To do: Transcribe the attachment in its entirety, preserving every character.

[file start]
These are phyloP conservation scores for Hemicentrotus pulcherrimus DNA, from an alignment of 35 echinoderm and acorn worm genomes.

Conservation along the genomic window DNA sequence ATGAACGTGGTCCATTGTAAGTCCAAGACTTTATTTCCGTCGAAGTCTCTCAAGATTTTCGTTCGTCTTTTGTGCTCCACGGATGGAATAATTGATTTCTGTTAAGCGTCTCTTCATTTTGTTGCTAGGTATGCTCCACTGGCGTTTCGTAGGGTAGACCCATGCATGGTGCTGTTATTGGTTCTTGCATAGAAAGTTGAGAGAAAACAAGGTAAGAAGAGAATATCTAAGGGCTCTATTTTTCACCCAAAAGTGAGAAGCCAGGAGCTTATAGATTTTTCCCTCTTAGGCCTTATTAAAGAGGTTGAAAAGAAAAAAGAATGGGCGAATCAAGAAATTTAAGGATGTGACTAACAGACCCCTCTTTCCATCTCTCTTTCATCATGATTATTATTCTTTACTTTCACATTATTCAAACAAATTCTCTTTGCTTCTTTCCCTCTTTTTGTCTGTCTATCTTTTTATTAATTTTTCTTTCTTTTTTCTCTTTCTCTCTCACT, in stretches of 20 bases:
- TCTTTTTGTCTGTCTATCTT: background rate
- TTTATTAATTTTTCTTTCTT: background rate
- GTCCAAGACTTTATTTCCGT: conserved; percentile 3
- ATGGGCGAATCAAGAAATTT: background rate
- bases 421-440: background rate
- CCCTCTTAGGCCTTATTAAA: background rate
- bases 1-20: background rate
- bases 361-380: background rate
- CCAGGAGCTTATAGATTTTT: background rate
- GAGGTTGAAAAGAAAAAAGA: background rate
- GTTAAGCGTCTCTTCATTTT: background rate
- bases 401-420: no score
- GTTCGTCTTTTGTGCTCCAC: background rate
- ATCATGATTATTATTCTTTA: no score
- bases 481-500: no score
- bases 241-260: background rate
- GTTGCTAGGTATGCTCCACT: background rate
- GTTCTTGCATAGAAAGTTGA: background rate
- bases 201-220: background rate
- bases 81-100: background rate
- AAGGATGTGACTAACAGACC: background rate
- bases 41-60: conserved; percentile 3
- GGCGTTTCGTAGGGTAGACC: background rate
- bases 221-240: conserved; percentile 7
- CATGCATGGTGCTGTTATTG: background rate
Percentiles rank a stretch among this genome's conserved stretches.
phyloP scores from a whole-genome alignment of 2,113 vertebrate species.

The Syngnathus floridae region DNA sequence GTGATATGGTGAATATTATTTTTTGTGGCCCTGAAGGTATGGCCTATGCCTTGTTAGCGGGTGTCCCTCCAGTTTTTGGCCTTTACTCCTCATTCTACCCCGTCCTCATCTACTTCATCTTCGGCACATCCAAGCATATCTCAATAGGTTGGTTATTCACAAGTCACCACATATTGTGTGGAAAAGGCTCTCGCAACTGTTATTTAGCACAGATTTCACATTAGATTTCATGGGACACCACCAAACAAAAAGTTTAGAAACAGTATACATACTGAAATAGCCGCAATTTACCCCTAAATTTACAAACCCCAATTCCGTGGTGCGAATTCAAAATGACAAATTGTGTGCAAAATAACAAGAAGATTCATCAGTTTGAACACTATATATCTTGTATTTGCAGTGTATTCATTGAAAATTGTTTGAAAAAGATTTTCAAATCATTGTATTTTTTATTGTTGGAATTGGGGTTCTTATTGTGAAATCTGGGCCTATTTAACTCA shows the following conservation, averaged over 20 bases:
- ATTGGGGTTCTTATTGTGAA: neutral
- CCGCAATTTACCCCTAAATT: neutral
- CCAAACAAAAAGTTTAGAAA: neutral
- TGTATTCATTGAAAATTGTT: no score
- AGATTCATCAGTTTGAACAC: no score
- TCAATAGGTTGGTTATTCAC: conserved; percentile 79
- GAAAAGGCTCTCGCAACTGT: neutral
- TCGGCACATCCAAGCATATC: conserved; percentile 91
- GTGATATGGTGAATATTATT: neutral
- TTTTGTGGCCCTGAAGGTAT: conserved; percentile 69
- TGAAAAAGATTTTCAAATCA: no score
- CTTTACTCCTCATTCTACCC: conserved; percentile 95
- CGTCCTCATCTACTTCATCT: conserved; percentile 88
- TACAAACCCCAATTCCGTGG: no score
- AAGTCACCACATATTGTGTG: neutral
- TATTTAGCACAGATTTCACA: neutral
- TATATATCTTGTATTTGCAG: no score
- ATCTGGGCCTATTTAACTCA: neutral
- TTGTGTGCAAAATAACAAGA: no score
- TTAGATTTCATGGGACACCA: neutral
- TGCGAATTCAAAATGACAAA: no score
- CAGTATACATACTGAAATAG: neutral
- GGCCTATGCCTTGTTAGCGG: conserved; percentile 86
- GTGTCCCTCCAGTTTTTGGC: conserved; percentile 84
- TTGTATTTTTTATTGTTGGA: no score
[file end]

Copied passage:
These are phyloP conservation scores for Hemicentrotus pulcherrimus DNA, from an alignment of 35 echinoderm and acorn worm genomes.

Conservation along the genomic window DNA sequence ATGAACGTGGTCCATTGTAAGTCCAAGACTTTATTTCCGTCGAAGTCTCTCAAGATTTTCGTTCGTCTTTTGTGCTCCACGGATGGAATAATTGATTTCTGTTAAGCGTCTCTTCATTTTGTTGCTAGGTATGCTCCACTGGCGTTTCGTAGGGTAGACCCATGCATGGTGCTGTTATTGGTTCTTGCATAGAAAGTTGAGAGAAAACAAGGTAAGAAGAGAATATCTAAGGGCTCTATTTTTCACCCAAAAGTGAGAAGCCAGGAGCTTATAGATTTTTCCCTCTTAGGCCTTATTAAAGAGGTTGAAAAGAAAAAAGAATGGGCGAATCAAGAAATTTAAGGATGTGACTAACAGACCCCTCTTTCCATCTCTCTTTCATCATGATTATTATTCTTTACTTTCACATTATTCAAACAAATTCTCTTTGCTTCTTTCCCTCTTTTTGTCTGTCTATCTTTTTATTAATTTTTCTTTCTTTTTTCTCTTTCTCTCTCACT, in stretches of 20 bases:
- TCTTTTTGTCTGTCTATCTT: background rate
- TTTATTAATTTTTCTTTCTT: background rate
- GTCCAAGACTTTATTTCCGT: conserved; percentile 3
- ATGGGCGAATCAAGAAATTT: background rate
- bases 421-440: background rate
- CCCTCTTAGGCCTTATTAAA: background rate
- bases 1-20: background rate
- bases 361-380: background rate
- CCAGGAGCTTATAGATTTTT: background rate
- GAGGTTGAAAAGAAAAAAGA: background rate
- GTTAAGCGTCTCTTCATTTT: background rate
- bases 401-420: no score
- GTTCGTCTTTTGTGCTCCAC: background rate
- ATCATGATTATTATTCTTTA: no score
- bases 481-500: no score
- bases 241-260: background rate
- GTTGCTAGGTATGCTCCACT: background rate
- GTTCTTGCATAGAAAGTTGA: background rate
- bases 201-220: background rate
- bases 81-100: background rate
- AAGGATGTGACTAACAGACC: background rate
- bases 41-60: conserved; percentile 3
- GGCGTTTCGTAGGGTAGACC: background rate
- bases 221-240: conserved; percentile 7
- CATGCATGGTGCTGTTATTG: background rate
Percentiles rank a stretch among this genome's conserved stretches.
phyloP scores from a whole-genome alignment of 2,113 vertebrate species.

The Syngnathus floridae region DNA sequence GTGATATGGTGAATATTATTTTTTGTGGCCCTGAAGGTATGGCCTATGCCTTGTTAGCGGGTGTCCCTCCAGTTTTTGGCCTTTACTCCTCATTCTACCCCGTCCTCATCTACTTCATCTTCGGCACATCCAAGCATATCTCAATAGGTTGGTTATTCACAAGTCACCACATATTGTGTGGAAAAGGCTCTCGCAACTGTTATTTAGCACAGATTTCACATTAGATTTCATGGGACACCACCAAACAAAAAGTTTAGAAACAGTATACATACTGAAATAGCCGCAATTTACCCCTAAATTTACAAACCCCAATTCCGTGGTGCGAATTCAAAATGACAAATTGTGTGCAAAATAACAAGAAGATTCATCAGTTTGAACACTATATATCTTGTATTTGCAGTGTATTCATTGAAAATTGTTTGAAAAAGATTTTCAAATCATTGTATTTTTTATTGTTGGAATTGGGGTTCTTATTGTGAAATCTGGGCCTATTTAACTCA shows the following conservation, averaged over 20 bases:
- ATTGGGGTTCTTATTGTGAA: neutral
- CCGCAATTTACCCCTAAATT: neutral
- CCAAACAAAAAGTTTAGAAA: neutral
- TGTATTCATTGAAAATTGTT: no score
- AGATTCATCAGTTTGAACAC: no score
- TCAATAGGTTGGTTATTCAC: conserved; percentile 79
- GAAAAGGCTCTCGCAACTGT: neutral
- TCGGCACATCCAAGCATATC: conserved; percentile 91
- GTGATATGGTGAATATTATT: neutral
- TTTTGTGGCCCTGAAGGTAT: conserved; percentile 69
- TGAAAAAGATTTTCAAATCA: no score
- CTTTACTCCTCATTCTACCC: conserved; percentile 95
- CGTCCTCATCTACTTCATCT: conserved; percentile 88
- TACAAACCCCAATTCCGTGG: no score
- AAGTCACCACATATTGTGTG: neutral
- TATTTAGCACAGATTTCACA: neutral
- TATATATCTTGTATTTGCAG: no score
- ATCTGGGCCTATTTAACTCA: neutral
- TTGTGTGCAAAATAACAAGA: no score
- TTAGATTTCATGGGACACCA: neutral
- TGCGAATTCAAAATGACAAA: no score
- CAGTATACATACTGAAATAG: neutral
- GGCCTATGCCTTGTTAGCGG: conserved; percentile 86
- GTGTCCCTCCAGTTTTTGGC: conserved; percentile 84
- TTGTATTTTTTATTGTTGGA: no score